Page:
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The Daily Wildcat

The Daily Wildcat


Column: New sociology fee unfairly burdens undergraduates

Many sociology undergraduates were upset to see a new $300 fee posted on their bursar’s accounts this semester, in addition to the rest of the already onerous tuition fees they must pay. This annoyance was compounded by the recent transition for sociology from a department into a school and the lingering suspicion that this fee would pay for the increased cost of administration.

None of the $151,200 raised by the fee will be spent on faculty. A committee of student volunteers will vote annually on how to allocate the fee. Still, some will question whether this considerable fee is worth it.

Ultimately, given the increased budget cuts the university will be facing this year, this charge is the tragic consequence of a state government that does not adequately value its public education and is committed to the failed policy of austerity. This makes the fee necessary for the school to remain competitive.

Celestino Fernandez, a professor of sociology and a university distinguished outreach professor, pointed to various other programs that have instituted similar fees, including sociology’s downstairs neighbor, the School of Government and Public Policy.

“We are not by any means first or unique in this respect,” he said.

Fernandez explained that the decision to implement the fee was originally undertaken because of calls from students, particularly from the Sociology Club, for tutoring for the core classes Social Research Methods and Social Statistics. This is one of the four areas in which 86 percent of the money will be spent. The other three are internships, a new career planning service and a full-time academic adviser for Sociology. The remaining 14 percent will be spent on a need-based scholarship.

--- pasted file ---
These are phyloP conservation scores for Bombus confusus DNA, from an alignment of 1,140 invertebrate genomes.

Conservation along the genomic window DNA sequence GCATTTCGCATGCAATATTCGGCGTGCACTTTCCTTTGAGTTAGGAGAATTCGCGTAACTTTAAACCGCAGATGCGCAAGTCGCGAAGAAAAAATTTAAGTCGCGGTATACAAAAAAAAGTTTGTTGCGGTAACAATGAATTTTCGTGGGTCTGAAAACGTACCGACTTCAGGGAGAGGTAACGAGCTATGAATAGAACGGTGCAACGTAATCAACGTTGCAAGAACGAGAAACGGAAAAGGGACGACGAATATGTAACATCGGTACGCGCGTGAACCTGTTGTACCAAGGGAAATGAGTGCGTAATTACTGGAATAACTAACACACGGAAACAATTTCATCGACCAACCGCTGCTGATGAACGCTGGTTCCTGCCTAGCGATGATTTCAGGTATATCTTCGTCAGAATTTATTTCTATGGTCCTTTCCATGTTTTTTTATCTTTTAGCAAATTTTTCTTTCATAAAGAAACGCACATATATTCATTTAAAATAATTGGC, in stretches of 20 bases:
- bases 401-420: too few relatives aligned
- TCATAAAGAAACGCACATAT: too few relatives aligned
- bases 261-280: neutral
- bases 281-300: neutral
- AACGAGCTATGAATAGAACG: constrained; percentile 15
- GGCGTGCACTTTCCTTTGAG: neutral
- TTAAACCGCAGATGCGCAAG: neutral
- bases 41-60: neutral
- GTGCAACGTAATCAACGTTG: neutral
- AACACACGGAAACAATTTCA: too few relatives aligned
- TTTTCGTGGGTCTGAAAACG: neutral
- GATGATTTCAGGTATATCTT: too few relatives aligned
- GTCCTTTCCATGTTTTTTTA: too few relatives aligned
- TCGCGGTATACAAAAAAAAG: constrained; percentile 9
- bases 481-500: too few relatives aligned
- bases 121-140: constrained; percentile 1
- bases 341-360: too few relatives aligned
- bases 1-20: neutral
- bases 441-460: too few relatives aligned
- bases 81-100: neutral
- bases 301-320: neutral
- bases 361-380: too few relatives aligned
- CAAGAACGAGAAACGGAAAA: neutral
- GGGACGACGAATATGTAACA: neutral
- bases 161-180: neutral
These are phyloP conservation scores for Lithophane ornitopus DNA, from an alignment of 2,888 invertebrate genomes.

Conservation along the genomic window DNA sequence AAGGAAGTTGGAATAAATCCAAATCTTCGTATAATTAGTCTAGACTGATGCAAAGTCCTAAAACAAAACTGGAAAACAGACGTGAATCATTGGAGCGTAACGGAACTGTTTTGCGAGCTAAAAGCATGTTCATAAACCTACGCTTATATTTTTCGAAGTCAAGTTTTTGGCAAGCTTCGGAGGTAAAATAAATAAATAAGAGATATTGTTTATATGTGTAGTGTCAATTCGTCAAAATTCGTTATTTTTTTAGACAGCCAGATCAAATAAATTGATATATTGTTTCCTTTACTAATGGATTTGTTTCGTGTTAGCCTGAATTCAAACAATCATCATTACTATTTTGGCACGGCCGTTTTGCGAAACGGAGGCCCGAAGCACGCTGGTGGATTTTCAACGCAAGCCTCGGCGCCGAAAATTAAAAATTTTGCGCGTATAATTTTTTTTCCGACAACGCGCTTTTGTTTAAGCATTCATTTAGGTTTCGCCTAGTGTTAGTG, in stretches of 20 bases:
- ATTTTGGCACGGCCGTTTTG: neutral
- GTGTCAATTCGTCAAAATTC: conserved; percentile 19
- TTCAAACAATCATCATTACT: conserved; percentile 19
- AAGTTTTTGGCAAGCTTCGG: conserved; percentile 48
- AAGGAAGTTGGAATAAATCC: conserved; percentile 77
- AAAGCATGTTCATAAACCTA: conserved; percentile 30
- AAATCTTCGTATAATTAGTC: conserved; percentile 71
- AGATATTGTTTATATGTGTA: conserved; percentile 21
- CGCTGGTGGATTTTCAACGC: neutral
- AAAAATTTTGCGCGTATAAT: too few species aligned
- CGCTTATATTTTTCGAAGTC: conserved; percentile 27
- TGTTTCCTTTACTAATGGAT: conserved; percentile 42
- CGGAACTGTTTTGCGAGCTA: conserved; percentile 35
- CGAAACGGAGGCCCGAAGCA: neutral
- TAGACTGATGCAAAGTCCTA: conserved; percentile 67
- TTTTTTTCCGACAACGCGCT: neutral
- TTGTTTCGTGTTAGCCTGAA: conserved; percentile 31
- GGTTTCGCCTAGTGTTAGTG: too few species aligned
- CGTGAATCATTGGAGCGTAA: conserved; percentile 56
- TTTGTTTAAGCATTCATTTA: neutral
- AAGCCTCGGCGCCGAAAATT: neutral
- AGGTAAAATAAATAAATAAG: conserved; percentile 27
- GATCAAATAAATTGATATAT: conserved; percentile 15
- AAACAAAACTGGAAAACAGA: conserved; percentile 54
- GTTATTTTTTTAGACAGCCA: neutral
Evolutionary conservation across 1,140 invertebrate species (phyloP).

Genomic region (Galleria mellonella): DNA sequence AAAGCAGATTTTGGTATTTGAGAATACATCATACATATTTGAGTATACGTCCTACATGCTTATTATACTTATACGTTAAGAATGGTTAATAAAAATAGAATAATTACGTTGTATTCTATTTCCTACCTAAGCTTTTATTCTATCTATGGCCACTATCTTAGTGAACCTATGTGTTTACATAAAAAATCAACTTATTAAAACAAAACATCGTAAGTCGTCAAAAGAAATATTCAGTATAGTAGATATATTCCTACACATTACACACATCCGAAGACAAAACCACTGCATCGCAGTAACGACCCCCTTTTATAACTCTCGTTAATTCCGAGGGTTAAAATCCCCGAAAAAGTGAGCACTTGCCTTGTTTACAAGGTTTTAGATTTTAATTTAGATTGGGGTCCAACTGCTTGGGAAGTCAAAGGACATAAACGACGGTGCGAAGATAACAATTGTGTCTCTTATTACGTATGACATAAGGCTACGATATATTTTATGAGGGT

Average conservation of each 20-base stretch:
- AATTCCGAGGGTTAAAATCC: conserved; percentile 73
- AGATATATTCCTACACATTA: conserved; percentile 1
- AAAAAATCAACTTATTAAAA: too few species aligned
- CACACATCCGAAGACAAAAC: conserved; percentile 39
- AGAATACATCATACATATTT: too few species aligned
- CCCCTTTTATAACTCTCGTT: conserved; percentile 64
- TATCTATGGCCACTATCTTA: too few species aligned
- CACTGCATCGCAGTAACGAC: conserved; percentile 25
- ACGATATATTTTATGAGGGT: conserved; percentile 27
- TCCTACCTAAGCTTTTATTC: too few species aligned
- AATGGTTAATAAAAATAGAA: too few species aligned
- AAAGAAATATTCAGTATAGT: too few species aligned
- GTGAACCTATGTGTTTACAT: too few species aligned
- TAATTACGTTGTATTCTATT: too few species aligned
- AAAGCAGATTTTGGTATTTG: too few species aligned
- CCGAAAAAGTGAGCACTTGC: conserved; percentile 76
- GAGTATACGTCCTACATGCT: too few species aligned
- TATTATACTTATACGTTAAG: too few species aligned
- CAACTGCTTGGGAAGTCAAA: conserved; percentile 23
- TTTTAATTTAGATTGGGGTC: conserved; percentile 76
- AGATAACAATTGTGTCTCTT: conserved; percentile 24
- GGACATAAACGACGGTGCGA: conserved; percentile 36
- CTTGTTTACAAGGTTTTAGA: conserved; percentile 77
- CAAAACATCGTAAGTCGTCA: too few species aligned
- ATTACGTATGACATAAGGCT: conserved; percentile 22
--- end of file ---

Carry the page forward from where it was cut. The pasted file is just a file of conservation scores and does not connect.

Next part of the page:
John McNeil, the new full-time academic adviser, said that not having to serve undeclared students and linguistics majors has allowed him to cut down the waiting time for students to get an appointment, which used to be as long as two weeks.

The student committee will also have the power to use fee monies on an individual basis. For instance, if a student wants to present a paper they wrote at a regional American Sociological Association conference, the money could be spent on this.

Still, the fee could cost the school students, as had happened to the Honors College when it implemented a $500 yearly fee.

Moreover, graduate students do not have to pay the fee, but they still benefit from it in some ways, including access to advising and career services. Graduate student Dee Zuganelli reflected on the change from department to school, saying it is “a way of building up our cred within Social and Behavioral Sciences and a way to resist our program being merged or culled out for other units.”

The fee is at least nominally part of the upgrade to the School of Sociology, and the improvements in the ranking and strength of the program may benefit graduate students more than undergraduates.

Tracy Bacon, a sociology graduate student, added that she laughed when she saw the new cost referred to as a “small fee.” She said that “Bergesen [Director of the School] told the grad students that the change was so we could have more opportunities to grow and remain competitive with other top sociology departments” and that “we’ve gotten more faculty and programs,” which again suggests an unfair emphasis on the top-ranked graduate program.

That this fee is necessary to provide these fairly basic services is upsetting. However, in light of recent and upcoming budget cuts by the state, it is needed. The lawmakers in this state, particularly the Republicans, must change course and adequately fund the UA so that this substantial fee can be reduced or reversed. In the meantime, graduate students should help fund the necessary services that make the school prestigious and their degrees competitive.


Martin Forstrom is a senior studying sociology and Latin American studies. Follow him on Twitter.

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